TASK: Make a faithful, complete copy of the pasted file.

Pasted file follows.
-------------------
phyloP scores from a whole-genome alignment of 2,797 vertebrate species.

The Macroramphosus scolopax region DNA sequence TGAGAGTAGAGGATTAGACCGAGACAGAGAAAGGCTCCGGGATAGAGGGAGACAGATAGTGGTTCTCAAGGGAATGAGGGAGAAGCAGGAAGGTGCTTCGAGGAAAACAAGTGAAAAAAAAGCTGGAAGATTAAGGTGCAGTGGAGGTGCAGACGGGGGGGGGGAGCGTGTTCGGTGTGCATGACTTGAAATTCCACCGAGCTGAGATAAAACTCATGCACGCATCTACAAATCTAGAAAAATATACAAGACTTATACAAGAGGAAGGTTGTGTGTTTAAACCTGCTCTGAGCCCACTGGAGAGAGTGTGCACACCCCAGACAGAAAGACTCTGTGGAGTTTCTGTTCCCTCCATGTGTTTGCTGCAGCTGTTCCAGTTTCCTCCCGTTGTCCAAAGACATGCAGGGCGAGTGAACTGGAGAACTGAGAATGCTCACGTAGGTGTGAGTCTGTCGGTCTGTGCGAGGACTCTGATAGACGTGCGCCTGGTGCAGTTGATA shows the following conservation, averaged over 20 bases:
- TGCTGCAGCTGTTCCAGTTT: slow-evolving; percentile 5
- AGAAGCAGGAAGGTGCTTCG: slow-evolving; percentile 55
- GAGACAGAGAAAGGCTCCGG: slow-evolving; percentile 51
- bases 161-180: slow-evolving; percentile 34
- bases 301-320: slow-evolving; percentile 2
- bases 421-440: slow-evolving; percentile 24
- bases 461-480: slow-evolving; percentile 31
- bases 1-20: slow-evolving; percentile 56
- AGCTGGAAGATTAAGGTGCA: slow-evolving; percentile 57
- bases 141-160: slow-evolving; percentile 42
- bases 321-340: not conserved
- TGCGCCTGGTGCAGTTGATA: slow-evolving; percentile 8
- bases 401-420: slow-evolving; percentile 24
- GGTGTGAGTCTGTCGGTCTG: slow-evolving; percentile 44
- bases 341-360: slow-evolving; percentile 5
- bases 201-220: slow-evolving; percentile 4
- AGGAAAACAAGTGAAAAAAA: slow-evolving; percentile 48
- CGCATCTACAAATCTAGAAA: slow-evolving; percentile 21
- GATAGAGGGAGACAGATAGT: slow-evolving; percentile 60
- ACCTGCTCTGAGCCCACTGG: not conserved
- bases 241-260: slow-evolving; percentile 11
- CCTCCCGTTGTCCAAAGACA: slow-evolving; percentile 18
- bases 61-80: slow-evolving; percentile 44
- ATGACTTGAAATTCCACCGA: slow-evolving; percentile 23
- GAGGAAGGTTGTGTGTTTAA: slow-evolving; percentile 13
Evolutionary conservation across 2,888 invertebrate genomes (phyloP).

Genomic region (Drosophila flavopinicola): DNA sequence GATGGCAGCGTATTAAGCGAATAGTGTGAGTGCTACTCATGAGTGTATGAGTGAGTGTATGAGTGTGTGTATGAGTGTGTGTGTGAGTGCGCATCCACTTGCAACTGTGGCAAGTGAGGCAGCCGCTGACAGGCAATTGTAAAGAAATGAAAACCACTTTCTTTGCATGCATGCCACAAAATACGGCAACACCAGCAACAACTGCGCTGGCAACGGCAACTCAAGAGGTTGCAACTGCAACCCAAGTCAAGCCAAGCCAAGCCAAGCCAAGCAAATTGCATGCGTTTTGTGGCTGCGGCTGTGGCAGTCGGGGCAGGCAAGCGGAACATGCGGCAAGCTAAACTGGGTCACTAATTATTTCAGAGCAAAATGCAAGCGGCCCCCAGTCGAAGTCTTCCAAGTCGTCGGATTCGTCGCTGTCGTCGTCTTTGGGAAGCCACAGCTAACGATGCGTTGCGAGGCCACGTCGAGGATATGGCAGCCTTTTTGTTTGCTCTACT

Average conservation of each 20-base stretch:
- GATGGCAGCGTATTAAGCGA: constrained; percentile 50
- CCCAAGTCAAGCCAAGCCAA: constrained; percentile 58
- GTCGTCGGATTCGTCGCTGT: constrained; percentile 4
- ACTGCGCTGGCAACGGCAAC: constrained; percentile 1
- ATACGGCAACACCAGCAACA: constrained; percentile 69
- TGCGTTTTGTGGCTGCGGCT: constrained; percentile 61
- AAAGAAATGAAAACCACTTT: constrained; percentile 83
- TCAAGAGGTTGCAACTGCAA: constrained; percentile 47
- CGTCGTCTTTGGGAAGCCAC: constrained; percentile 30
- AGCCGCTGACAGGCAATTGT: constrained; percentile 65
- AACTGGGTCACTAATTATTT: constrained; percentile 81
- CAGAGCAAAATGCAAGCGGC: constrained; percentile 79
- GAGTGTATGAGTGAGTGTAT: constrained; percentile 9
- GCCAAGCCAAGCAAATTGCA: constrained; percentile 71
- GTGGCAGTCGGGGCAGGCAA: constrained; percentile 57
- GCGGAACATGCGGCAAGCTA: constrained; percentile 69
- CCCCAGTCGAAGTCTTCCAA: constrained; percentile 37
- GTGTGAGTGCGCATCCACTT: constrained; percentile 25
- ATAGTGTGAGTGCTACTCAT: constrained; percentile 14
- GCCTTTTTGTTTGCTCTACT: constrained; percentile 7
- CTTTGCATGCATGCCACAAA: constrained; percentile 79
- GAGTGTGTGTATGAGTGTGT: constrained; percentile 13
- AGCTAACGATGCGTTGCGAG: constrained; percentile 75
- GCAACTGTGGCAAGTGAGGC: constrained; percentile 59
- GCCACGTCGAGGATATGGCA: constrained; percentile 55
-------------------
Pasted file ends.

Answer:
phyloP scores from a whole-genome alignment of 2,797 vertebrate species.

The Macroramphosus scolopax region DNA sequence TGAGAGTAGAGGATTAGACCGAGACAGAGAAAGGCTCCGGGATAGAGGGAGACAGATAGTGGTTCTCAAGGGAATGAGGGAGAAGCAGGAAGGTGCTTCGAGGAAAACAAGTGAAAAAAAAGCTGGAAGATTAAGGTGCAGTGGAGGTGCAGACGGGGGGGGGGAGCGTGTTCGGTGTGCATGACTTGAAATTCCACCGAGCTGAGATAAAACTCATGCACGCATCTACAAATCTAGAAAAATATACAAGACTTATACAAGAGGAAGGTTGTGTGTTTAAACCTGCTCTGAGCCCACTGGAGAGAGTGTGCACACCCCAGACAGAAAGACTCTGTGGAGTTTCTGTTCCCTCCATGTGTTTGCTGCAGCTGTTCCAGTTTCCTCCCGTTGTCCAAAGACATGCAGGGCGAGTGAACTGGAGAACTGAGAATGCTCACGTAGGTGTGAGTCTGTCGGTCTGTGCGAGGACTCTGATAGACGTGCGCCTGGTGCAGTTGATA shows the following conservation, averaged over 20 bases:
- TGCTGCAGCTGTTCCAGTTT: slow-evolving; percentile 5
- AGAAGCAGGAAGGTGCTTCG: slow-evolving; percentile 55
- GAGACAGAGAAAGGCTCCGG: slow-evolving; percentile 51
- bases 161-180: slow-evolving; percentile 34
- bases 301-320: slow-evolving; percentile 2
- bases 421-440: slow-evolving; percentile 24
- bases 461-480: slow-evolving; percentile 31
- bases 1-20: slow-evolving; percentile 56
- AGCTGGAAGATTAAGGTGCA: slow-evolving; percentile 57
- bases 141-160: slow-evolving; percentile 42
- bases 321-340: not conserved
- TGCGCCTGGTGCAGTTGATA: slow-evolving; percentile 8
- bases 401-420: slow-evolving; percentile 24
- GGTGTGAGTCTGTCGGTCTG: slow-evolving; percentile 44
- bases 341-360: slow-evolving; percentile 5
- bases 201-220: slow-evolving; percentile 4
- AGGAAAACAAGTGAAAAAAA: slow-evolving; percentile 48
- CGCATCTACAAATCTAGAAA: slow-evolving; percentile 21
- GATAGAGGGAGACAGATAGT: slow-evolving; percentile 60
- ACCTGCTCTGAGCCCACTGG: not conserved
- bases 241-260: slow-evolving; percentile 11
- CCTCCCGTTGTCCAAAGACA: slow-evolving; percentile 18
- bases 61-80: slow-evolving; percentile 44
- ATGACTTGAAATTCCACCGA: slow-evolving; percentile 23
- GAGGAAGGTTGTGTGTTTAA: slow-evolving; percentile 13
Evolutionary conservation across 2,888 invertebrate genomes (phyloP).

Genomic region (Drosophila flavopinicola): DNA sequence GATGGCAGCGTATTAAGCGAATAGTGTGAGTGCTACTCATGAGTGTATGAGTGAGTGTATGAGTGTGTGTATGAGTGTGTGTGTGAGTGCGCATCCACTTGCAACTGTGGCAAGTGAGGCAGCCGCTGACAGGCAATTGTAAAGAAATGAAAACCACTTTCTTTGCATGCATGCCACAAAATACGGCAACACCAGCAACAACTGCGCTGGCAACGGCAACTCAAGAGGTTGCAACTGCAACCCAAGTCAAGCCAAGCCAAGCCAAGCCAAGCAAATTGCATGCGTTTTGTGGCTGCGGCTGTGGCAGTCGGGGCAGGCAAGCGGAACATGCGGCAAGCTAAACTGGGTCACTAATTATTTCAGAGCAAAATGCAAGCGGCCCCCAGTCGAAGTCTTCCAAGTCGTCGGATTCGTCGCTGTCGTCGTCTTTGGGAAGCCACAGCTAACGATGCGTTGCGAGGCCACGTCGAGGATATGGCAGCCTTTTTGTTTGCTCTACT

Average conservation of each 20-base stretch:
- GATGGCAGCGTATTAAGCGA: constrained; percentile 50
- CCCAAGTCAAGCCAAGCCAA: constrained; percentile 58
- GTCGTCGGATTCGTCGCTGT: constrained; percentile 4
- ACTGCGCTGGCAACGGCAAC: constrained; percentile 1
- ATACGGCAACACCAGCAACA: constrained; percentile 69
- TGCGTTTTGTGGCTGCGGCT: constrained; percentile 61
- AAAGAAATGAAAACCACTTT: constrained; percentile 83
- TCAAGAGGTTGCAACTGCAA: constrained; percentile 47
- CGTCGTCTTTGGGAAGCCAC: constrained; percentile 30
- AGCCGCTGACAGGCAATTGT: constrained; percentile 65
- AACTGGGTCACTAATTATTT: constrained; percentile 81
- CAGAGCAAAATGCAAGCGGC: constrained; percentile 79
- GAGTGTATGAGTGAGTGTAT: constrained; percentile 9
- GCCAAGCCAAGCAAATTGCA: constrained; percentile 71
- GTGGCAGTCGGGGCAGGCAA: constrained; percentile 57
- GCGGAACATGCGGCAAGCTA: constrained; percentile 69
- CCCCAGTCGAAGTCTTCCAA: constrained; percentile 37
- GTGTGAGTGCGCATCCACTT: constrained; percentile 25
- ATAGTGTGAGTGCTACTCAT: constrained; percentile 14
- GCCTTTTTGTTTGCTCTACT: constrained; percentile 7
- CTTTGCATGCATGCCACAAA: constrained; percentile 79
- GAGTGTGTGTATGAGTGTGT: constrained; percentile 13
- AGCTAACGATGCGTTGCGAG: constrained; percentile 75
- GCAACTGTGGCAAGTGAGGC: constrained; percentile 59
- GCCACGTCGAGGATATGGCA: constrained; percentile 55